Thursday, March 01, 2007

So I went to that Alison Bechdel lecture

You know, the one that was at Franklin and Marshall College last evening. It turns out Bechdel's father was an F&M alumnus, as am I (woo hoo, class of 93!).

Anyway, the lecture hall was reasonably packed. Not sold out mind you, but there were lots of folks there. I was probably the only comics nerd in the whole crowd, which says something about a) Bechdel's audience and b) the mainstream penetration graphic novels like "Fun Home" have garnered. Of course, those two burly students in the back looked a bit out of place, so perhaps they were comic geeks too.

Bechdel began the lecture/slideshow with a discussion of her strip, "Dykes to Watch Out For." She talked about the characters that make up the strip and discussed how the focus of the strip has changed in the past 20+ years. There was a lot of frequent and knowing laughter from a lot of the folks in the audience.

Bechdel then read the first chapter of "Fun Home" aloud while the individual panels scrolled by on the projection screen. After that she broke down how she created the book. For me, this was the most fascinating and best part of the evening. Apparently she began by typing the words in panels using Adobe Illustrator (or some similar program). She had a special font made of her handwriting. Then she prints out the panels and draws directly on them. She then traces over that drawing, inks the final sketch and then scans it back into the computer, adding blacks (like a night sky or silhouette) in PhotoShop.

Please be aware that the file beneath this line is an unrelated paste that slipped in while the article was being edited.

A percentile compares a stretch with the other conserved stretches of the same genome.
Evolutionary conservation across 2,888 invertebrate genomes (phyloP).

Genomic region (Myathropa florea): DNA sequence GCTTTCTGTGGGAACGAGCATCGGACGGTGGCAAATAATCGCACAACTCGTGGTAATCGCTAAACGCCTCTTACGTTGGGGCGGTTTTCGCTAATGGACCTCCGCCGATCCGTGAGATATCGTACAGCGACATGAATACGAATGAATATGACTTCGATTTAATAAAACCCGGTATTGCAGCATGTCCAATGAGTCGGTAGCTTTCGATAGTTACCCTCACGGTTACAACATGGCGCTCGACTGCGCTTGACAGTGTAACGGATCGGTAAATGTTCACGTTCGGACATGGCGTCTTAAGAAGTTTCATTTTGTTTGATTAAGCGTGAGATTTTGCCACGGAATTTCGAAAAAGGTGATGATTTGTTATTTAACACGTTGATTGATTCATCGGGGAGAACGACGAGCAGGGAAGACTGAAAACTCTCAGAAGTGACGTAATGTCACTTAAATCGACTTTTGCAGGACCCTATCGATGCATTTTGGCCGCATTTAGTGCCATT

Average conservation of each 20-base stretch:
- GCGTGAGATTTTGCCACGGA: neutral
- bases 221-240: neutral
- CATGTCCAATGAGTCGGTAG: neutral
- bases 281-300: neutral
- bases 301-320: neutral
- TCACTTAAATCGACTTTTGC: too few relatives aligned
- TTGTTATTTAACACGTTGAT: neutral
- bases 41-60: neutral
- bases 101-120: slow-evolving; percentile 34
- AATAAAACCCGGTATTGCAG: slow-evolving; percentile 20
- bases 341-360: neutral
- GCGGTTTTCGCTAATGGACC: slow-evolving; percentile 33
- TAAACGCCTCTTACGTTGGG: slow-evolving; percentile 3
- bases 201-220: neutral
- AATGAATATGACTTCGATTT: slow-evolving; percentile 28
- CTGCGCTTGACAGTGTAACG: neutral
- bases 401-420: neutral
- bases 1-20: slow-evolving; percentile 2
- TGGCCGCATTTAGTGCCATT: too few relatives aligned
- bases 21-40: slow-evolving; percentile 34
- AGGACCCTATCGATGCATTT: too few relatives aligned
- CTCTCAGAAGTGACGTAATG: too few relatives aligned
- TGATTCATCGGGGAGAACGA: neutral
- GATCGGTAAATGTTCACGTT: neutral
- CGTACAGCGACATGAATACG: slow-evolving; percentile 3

To achieve the watercolor look for "Fun Home," she did the washes on a separate piece of paper, scanned that in and added it onto the intial drawing as a PhotoShop layer. The green color was something the publisher, Houghton Mifflin, added after Bechdel turned in the book, and she commented that she didn't get to see the finished product until she got a copy of the printed book.

Considering the number of panels and pages in "Fun Home" this seems like a very intensive job. It's no wonder the book took her seven years to complete.

Anyway, after that Bechdel read another chapter from the book, took some questions, and then it was time for autographs. Most people lined up to buy a copy first, but since I already had mine, I sneaked ahead to the front of the autograph line.

Bechdel remembered me from NYCC, where I had initially introduced myself to her. We chatted very briefly about the con and she signed my book. I could have bent her ear back for awhile, but the line behind me was long and it was getting late, so I left, though not without getting a promise for an interview when her next book comes out.

All in all, it was a fun event and it's nice to see someone like Bechdel draw a crowd that isn't made up of .... well, folks like me. I hope other colleges in the area host similar comics-related events in the near future.

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